“With 190 days to go to Tokyo, we can proudly say ‘let the games begin,' ” Olympics host Mike Tirico told the investors and journalists who had packed a studio at NBC’s 30 Rockefeller Plaza headquarters to hear about Peacock, before retiring to a cocktail party where he talked informally to guests about the network’s plans.
“I think there’s a pretty massive effect to this on Peacock,” said Stephen Beck, the founder of management consultancy Cg42 and close observer of the streaming world. “This could lead to a real shift in terms of their strategy — and rightfully so. The Olympics is just an absolutely giant property to be able to connect to.”
Officially, NBC said it’s moving forward as planned. A spokeswoman declined to comment beyond that.
But analysts are questioning whether that is wise.
When details for Peacock were formalized last year, some realities quickly emerged: It was coming late to the game — launching after HBO Max in May and Disney Plus and Apple TV Plus, which both launched last year. It didn’t have the mega-franchises that Disney had, such as Marvel and Pixar. It also didn’t come with hundreds of millions of devices, like Apple — its reach came in the form of the traditional cable boxes of its parent company Comcast.
The one thing it clearly had: Olympics content.
The plan was to build Peacock around the Olympics, not just with programming but in promotion: The Tokyo Games meant a captive audience of potential Peacock subscribers it could appeal to consistently for more than two weeks. Four years ago, the Rio Olympics were watched by more than 25 million people on most nights, and the opening ceremony topped 30 million viewers.
Only five telecasts across network television exceeded 25 million viewers in 2019, and four of them were NFL postseason games. The chance for NBC to tell viewers about the service, and send them directly into its arms, had been extremely appealing.
Or, at least, it was.
“I think this changes their promotion and distribution strategy,” said Dan Rayburn, a longtime streaming analyst. “Customer acquisition is often the biggest cost when you’re launching a service, and NBC had a big platform [with the Olympics] that meant they didn’t have to do that.”
The network, he and others say, could push the launch until September, when NBC has returning fall shows and the massively popular “Sunday Night Football.”
For non-Comcast and Cox subscribers, the service will offer a basic free ad-supported service, a $5 ad-supported premium service and a $10 premium ad-free service. Comcast and Cox subscribers will get $5 off each of the paid packages. A soft Peacock launch for some Comcast and Cox subscribers is also still being planned for next month.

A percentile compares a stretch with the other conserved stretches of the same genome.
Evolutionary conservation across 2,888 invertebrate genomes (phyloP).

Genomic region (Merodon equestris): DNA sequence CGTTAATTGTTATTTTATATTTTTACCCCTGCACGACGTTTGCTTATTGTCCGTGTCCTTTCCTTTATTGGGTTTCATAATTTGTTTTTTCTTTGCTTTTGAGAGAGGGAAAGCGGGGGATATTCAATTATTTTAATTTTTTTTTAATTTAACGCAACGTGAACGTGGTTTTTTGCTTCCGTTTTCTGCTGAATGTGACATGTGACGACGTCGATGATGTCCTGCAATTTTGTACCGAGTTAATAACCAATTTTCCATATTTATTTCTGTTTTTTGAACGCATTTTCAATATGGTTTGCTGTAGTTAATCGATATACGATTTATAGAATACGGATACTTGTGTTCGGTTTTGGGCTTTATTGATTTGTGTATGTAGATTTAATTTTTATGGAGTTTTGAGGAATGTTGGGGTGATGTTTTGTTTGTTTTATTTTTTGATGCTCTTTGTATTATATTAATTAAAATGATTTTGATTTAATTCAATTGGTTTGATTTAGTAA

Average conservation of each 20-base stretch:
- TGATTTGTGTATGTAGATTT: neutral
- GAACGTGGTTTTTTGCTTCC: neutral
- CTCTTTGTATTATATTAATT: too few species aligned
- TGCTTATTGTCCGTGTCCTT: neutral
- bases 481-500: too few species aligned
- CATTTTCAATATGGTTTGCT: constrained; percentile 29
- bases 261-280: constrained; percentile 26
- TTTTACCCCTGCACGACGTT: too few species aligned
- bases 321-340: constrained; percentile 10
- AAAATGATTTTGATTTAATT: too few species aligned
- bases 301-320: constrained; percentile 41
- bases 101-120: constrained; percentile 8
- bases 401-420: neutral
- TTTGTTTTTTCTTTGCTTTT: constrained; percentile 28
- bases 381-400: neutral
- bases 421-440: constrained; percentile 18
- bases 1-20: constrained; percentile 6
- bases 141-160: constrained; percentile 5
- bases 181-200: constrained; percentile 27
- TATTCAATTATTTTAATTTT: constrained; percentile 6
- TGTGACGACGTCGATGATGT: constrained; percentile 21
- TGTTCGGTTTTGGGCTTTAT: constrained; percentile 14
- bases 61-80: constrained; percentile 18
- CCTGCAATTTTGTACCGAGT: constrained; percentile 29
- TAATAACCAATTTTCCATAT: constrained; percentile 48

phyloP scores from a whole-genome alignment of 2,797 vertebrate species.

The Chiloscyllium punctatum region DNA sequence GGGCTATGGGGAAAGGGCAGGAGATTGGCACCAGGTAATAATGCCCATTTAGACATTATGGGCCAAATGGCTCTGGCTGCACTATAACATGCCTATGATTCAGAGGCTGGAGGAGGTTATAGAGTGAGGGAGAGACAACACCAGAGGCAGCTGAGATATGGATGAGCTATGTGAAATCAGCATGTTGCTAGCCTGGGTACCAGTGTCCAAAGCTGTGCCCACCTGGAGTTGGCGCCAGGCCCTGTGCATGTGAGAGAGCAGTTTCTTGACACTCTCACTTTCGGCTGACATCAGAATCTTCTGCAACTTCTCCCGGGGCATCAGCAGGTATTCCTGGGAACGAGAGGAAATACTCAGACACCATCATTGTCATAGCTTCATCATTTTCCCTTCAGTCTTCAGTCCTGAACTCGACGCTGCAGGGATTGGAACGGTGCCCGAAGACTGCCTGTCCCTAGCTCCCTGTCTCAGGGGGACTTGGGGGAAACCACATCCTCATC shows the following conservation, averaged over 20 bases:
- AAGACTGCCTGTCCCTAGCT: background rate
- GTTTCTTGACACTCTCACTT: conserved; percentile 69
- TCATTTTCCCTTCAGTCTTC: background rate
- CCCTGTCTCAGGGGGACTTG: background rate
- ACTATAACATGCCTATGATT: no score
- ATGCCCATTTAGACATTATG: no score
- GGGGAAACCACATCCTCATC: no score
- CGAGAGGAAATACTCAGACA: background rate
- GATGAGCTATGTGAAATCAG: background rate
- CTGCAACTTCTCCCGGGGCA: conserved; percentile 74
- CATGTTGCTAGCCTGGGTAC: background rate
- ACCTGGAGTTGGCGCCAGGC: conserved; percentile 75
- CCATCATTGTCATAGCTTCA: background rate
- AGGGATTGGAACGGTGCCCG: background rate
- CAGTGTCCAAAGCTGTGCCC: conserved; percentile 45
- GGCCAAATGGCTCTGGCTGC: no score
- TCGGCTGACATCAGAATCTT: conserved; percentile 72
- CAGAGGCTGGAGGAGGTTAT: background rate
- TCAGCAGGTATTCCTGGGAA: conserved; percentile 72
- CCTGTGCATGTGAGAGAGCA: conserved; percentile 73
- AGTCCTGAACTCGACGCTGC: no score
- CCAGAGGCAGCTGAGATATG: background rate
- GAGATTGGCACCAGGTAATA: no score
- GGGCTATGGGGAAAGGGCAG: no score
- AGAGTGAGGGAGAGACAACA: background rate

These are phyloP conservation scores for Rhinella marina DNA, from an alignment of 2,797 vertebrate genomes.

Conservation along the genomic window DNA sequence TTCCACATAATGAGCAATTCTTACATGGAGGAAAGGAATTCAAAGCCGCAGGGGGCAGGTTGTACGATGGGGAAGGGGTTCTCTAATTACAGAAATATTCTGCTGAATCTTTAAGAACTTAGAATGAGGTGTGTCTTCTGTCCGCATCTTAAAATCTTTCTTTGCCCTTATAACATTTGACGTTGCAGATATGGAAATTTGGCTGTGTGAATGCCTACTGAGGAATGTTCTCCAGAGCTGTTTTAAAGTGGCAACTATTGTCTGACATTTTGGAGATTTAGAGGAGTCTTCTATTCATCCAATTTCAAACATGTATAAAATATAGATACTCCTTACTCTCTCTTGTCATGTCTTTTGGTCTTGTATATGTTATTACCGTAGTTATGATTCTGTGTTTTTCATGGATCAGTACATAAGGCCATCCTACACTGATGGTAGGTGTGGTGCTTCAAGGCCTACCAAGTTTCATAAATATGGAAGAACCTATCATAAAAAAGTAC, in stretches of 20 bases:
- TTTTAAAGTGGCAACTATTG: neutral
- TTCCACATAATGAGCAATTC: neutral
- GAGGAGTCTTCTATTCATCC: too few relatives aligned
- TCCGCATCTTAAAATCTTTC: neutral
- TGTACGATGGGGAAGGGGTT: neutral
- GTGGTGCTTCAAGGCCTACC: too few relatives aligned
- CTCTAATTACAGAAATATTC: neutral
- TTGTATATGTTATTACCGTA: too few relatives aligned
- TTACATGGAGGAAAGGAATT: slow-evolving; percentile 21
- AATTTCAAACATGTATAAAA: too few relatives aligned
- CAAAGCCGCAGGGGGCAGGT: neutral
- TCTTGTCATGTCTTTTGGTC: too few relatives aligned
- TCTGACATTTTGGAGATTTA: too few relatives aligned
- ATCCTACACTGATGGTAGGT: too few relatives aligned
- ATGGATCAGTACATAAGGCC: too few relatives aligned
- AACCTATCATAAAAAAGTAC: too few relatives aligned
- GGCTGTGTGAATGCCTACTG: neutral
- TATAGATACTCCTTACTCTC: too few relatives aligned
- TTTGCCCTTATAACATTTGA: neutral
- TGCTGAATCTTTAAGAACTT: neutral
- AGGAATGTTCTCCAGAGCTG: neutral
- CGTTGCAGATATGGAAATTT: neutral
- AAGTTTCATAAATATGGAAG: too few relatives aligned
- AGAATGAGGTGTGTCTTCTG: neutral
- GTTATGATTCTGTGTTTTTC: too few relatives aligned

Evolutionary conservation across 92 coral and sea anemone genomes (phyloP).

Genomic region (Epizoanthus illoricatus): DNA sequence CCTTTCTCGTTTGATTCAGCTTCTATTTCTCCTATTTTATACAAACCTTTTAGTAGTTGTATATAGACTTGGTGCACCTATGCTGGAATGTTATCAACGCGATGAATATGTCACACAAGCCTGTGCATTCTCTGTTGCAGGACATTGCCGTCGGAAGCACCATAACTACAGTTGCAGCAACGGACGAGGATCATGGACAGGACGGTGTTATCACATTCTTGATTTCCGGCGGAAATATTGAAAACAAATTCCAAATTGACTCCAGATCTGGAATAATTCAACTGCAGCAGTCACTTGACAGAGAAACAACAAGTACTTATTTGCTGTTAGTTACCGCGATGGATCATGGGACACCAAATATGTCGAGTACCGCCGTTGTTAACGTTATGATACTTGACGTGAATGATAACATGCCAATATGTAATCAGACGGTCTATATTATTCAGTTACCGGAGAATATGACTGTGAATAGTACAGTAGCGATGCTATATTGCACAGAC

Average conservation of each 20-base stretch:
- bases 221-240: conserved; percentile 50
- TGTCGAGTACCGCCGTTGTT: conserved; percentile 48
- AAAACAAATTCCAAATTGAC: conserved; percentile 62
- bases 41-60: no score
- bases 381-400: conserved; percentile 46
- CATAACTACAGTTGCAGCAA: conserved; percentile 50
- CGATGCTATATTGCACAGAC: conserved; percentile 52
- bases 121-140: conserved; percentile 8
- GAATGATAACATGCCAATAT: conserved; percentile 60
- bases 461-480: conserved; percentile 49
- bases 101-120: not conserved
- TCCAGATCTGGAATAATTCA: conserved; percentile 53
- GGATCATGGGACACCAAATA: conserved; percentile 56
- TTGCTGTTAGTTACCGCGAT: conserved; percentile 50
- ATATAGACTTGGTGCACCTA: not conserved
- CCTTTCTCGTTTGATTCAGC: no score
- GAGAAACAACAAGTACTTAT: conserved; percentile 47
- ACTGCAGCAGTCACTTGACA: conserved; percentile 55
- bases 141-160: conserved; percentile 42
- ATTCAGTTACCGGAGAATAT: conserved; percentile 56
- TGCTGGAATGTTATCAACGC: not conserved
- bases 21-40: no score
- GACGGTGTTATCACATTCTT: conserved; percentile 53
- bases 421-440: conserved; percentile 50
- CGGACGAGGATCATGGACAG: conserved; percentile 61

But even that comes draped in questions — while many Americans are self-isolating and looking for entertainment options, one of the service’s biggest selling points was a chance to see “The Tonight Show Starring Jimmy Fallon” and “Late Night With Seth Meyers” in the evening, hours before they air. Yet both of those shows are running only small homespun monologues because of the coronavirus.
The company has not been explicit about which shows, both new and library, will be on the service at launch. Among the expectations is that “The Office,” the comedy hit that NBC decided not to renew on Netflix so it could offer the show on Peacock, will get a major push.
With Peacock, NBC is trying to keep pace with rivals, which have quickly ramped up subscribers — Netflix has more than 160 million worldwide. Yet it also is crafting the service so that it doesn’t hurt its traditional business of advertising and cable-service subscriptions, which explains both the incorporation of ads and the added costs for non-Comcast subscribers.
The company aims for 35 million Peacock subscribers by 2024. And while that’s certainly a long game, Wall Street is eagerly watching to see how many it can attract right out of the gate. Investors applauded Disney when the company exceeded 26 million Disney Plus subscribers in its first six weeks of existence.
The Olympics postponement could also pressure NBC executives to make a deal for football, which for the moment remains unaffected by the coronavirus. Football is NBC’s other ratings crown jewel — "Sunday Night Football” has by far been the most-watched program this past season, regularly pulling in more than 20 million viewers. Seven of the top 16 shows in 2019 were SNF broadcasts.
But the network does not yet have an NFL deal for Peacock, as the league looks to protect a host of other streaming partners. Promoting the service off games is a possibility, though NBC risks alienating football fans who will go to the service expecting live games.
Peacock could at least goose the subscriber numbers on the basis of its free service. “That’s a pretty easy sell to people,” said the Wall Street analyst Rich Greenfield of LightShed, “and could help with some of the disappointment” from the postponed Olympics.
Peacock could face other challenges as a result of the coronavirus. Even as many people are staying home in search of entertainment options, Peacock will rely heavily on advertising, a sector that could take a hit with any virus-related downturn.
“I think even besides the Olympics,” Cg42’s Beck said, “Peacock may be in something of a rethink situation.”